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Photographing the Endangered European Red Squirrel



Red squirrels are my favourite subject to photograph. They each have their own individual personalities, and I love to try and capture their characters in my images. Their natural curiosity makes them great photography subjects, as they will quickly get used to my presence and act naturally in front of me.





I have spent thousands of hours studying and photographing the European red squirrel (Sciurus vulgaris), and during this time I have learnt a lot about them. I am now able to predict their behaviour quite successfully; something which comes in handy with a mammal that moves so quickly!




It is interesting seeing their lives unfold in front of me. Every year the population of red squirrels that lives in the woodland near my home shifts around. The kittens will sometimes push out the adults, or the adults will push out the kittens. Either way, some of the squirrels end up having to find new territory.



Just this year I took a red squirrel to the vet that had developed an injury from some barbed wire. It was stopping it feeding properly, and since red squirrels are endangered in the UK and it was an unnatural injury, I felt it was the correct thing to do and intervened. Unfortunately for me though, this was just at the time the population switched around and I didn’t get to see what did come of that particular squirrel.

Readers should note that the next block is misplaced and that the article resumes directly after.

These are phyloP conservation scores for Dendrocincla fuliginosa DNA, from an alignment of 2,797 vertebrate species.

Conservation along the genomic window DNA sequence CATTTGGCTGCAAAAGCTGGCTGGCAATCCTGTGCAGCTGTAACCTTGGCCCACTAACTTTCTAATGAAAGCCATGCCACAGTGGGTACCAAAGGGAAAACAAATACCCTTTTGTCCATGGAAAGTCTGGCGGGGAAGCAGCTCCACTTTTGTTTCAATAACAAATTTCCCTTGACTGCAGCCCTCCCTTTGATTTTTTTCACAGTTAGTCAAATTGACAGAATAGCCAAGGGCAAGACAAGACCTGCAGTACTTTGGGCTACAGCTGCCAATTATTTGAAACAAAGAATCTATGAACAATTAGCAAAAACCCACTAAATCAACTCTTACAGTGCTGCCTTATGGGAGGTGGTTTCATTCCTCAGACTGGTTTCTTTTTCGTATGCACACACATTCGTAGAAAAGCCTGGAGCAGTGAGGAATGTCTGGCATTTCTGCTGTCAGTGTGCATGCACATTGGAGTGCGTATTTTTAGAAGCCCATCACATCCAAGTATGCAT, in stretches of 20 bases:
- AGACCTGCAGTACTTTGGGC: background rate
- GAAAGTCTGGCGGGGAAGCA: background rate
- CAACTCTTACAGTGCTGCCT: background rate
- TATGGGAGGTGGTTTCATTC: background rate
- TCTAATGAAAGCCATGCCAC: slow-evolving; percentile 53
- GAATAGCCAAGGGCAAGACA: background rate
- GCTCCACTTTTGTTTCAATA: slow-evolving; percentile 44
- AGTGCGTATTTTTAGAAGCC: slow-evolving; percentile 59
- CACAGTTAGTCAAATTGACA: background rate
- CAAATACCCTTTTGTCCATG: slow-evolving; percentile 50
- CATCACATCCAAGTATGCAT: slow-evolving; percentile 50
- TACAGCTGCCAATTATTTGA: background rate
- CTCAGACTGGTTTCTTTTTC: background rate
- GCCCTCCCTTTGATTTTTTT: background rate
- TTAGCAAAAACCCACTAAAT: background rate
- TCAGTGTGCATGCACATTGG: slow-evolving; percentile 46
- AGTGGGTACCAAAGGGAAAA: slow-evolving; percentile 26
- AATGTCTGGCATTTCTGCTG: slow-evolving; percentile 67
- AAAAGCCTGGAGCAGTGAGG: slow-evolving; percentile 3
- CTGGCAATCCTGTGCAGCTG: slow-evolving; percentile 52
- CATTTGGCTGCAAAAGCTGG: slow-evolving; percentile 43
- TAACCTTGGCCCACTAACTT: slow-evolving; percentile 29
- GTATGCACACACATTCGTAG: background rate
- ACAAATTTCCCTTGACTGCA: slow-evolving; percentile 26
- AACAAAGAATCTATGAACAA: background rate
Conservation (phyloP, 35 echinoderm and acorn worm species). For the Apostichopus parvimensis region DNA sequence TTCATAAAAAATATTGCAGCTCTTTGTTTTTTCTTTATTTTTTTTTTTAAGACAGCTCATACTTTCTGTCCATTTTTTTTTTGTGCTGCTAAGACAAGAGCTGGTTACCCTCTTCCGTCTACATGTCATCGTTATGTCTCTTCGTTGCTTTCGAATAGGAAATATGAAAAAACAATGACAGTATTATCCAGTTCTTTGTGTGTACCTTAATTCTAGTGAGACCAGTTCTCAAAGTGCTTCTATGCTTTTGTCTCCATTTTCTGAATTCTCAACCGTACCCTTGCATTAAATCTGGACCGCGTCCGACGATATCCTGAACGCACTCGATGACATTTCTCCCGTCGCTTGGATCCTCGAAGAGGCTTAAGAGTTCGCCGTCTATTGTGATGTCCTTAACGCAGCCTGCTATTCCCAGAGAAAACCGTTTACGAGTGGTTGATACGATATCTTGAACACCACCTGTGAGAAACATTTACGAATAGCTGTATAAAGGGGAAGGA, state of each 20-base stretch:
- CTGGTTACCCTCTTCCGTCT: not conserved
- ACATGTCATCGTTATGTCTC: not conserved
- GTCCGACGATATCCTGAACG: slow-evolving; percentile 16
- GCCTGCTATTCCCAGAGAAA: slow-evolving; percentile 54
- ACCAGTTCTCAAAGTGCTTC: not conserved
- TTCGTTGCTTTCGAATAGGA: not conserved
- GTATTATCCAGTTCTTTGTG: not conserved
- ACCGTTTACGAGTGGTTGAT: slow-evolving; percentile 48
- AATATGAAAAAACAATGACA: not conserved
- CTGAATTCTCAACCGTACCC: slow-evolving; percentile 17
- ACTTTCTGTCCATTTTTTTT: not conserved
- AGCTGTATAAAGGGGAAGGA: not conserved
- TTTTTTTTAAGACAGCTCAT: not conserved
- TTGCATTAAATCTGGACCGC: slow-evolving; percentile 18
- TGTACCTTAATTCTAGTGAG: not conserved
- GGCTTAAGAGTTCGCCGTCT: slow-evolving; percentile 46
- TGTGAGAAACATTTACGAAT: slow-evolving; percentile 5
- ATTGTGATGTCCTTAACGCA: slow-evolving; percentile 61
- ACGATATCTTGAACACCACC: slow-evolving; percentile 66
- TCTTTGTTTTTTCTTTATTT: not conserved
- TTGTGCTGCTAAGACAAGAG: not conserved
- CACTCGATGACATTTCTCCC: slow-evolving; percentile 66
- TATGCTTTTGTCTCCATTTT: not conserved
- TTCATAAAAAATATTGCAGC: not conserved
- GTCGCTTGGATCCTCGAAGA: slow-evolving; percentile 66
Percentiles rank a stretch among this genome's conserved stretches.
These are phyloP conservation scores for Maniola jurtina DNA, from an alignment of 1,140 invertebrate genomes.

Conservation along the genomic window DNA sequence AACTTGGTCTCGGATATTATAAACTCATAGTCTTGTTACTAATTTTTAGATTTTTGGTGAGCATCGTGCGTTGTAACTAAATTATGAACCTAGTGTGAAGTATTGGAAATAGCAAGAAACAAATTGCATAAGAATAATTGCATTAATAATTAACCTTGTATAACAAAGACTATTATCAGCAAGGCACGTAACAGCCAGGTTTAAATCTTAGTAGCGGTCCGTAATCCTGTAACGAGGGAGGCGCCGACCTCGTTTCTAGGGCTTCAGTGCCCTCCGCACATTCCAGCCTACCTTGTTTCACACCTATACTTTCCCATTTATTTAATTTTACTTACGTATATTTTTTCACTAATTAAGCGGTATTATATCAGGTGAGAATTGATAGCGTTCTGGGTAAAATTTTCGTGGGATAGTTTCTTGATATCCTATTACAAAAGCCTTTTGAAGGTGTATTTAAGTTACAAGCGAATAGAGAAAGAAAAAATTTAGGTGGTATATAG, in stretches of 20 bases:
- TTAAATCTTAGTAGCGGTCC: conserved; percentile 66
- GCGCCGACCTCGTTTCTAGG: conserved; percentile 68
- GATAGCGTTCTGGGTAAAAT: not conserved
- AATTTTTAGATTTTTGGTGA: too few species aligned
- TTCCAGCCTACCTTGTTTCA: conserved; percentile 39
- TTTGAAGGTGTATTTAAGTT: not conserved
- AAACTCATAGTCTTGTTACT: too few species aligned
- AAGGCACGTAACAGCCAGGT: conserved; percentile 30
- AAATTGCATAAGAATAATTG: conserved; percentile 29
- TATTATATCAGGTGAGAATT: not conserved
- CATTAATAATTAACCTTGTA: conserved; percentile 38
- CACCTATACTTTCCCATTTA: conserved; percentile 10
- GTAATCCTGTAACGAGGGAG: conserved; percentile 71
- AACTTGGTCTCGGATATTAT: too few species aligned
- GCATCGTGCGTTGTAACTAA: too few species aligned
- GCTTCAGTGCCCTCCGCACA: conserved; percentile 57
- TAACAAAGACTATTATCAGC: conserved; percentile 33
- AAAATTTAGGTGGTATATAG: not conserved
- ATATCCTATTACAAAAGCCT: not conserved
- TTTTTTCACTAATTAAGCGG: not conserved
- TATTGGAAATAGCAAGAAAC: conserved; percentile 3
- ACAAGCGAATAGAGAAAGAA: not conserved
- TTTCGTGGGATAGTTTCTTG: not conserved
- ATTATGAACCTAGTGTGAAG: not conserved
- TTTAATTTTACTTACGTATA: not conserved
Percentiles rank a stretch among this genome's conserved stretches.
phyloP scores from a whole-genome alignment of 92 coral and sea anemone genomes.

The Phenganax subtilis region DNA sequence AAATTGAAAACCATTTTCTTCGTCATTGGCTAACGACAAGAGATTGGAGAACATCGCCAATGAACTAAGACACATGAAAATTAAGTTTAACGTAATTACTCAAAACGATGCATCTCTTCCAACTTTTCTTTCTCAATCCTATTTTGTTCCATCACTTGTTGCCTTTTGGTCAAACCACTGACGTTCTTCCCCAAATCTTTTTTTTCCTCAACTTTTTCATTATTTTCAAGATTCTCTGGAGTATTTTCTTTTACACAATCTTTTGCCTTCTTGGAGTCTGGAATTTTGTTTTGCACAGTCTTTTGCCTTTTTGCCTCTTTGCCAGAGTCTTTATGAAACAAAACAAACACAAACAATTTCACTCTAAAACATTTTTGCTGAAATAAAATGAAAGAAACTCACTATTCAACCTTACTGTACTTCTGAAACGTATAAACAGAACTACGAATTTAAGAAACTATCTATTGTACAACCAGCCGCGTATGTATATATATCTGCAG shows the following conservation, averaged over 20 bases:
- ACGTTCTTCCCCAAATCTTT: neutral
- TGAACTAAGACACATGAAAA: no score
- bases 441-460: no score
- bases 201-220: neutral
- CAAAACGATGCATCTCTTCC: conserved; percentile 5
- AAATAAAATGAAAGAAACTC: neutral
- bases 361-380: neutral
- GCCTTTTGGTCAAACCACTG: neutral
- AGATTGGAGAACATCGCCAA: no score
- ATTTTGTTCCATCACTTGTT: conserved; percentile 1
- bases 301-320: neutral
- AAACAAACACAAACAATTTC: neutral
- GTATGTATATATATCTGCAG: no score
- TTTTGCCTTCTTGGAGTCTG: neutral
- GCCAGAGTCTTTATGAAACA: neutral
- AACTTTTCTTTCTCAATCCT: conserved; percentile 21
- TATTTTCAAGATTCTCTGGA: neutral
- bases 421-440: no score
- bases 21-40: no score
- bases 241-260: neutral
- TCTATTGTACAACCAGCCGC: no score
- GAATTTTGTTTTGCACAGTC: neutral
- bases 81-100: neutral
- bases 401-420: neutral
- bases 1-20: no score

After spending so much time looking down a telephoto lens at them, there comes a time for a change in photographic style. Recently I decided to put down my zoom and pick up a wide angle lens. I wanted to incorporate their environment into my images, and that it very difficult to do with a telephoto lens. So instead I used a Nikon 14mm f2.8 lens and a remote release. Placing this outside the hide, the squirrels would come down and sheepishly sniff at the camera.




At first they would circle it at a distance, racing back into the trees at the first click of the shutter. It didn’t take long however for the temptation of the little pile of hazelnuts to overcome their nervousness, and they would happily pose in front of the camera whilst I clicked away.

Once they were fully comfortable with the camera, it became a fantastic way to capture their characters. They began to notice their reflections, and would stare straight into the lens with many different “looks” on their faces. A wildlife photographer’s dream!



As an aspiring filmmaker and natural history documentary presenter, I love to record wildlife on video too. This allows me to show them at a different angle, using moving pictures to show their erratic and playful natures.

Even though I have spent so much time photographing the red squirrels, I will never tire of it. Each session in the hide is different to the last, and I enjoy showing my images to those who aren’t lucky enough to see the UK’s most treasured little mammal.

About the author: Will Nicholls is an 18-year-old award-winning, self-taught wildlife photographer based in Northumberland, England. He will soon be studying zoology at university. You can find more of Nicholls work on his website and Facebook.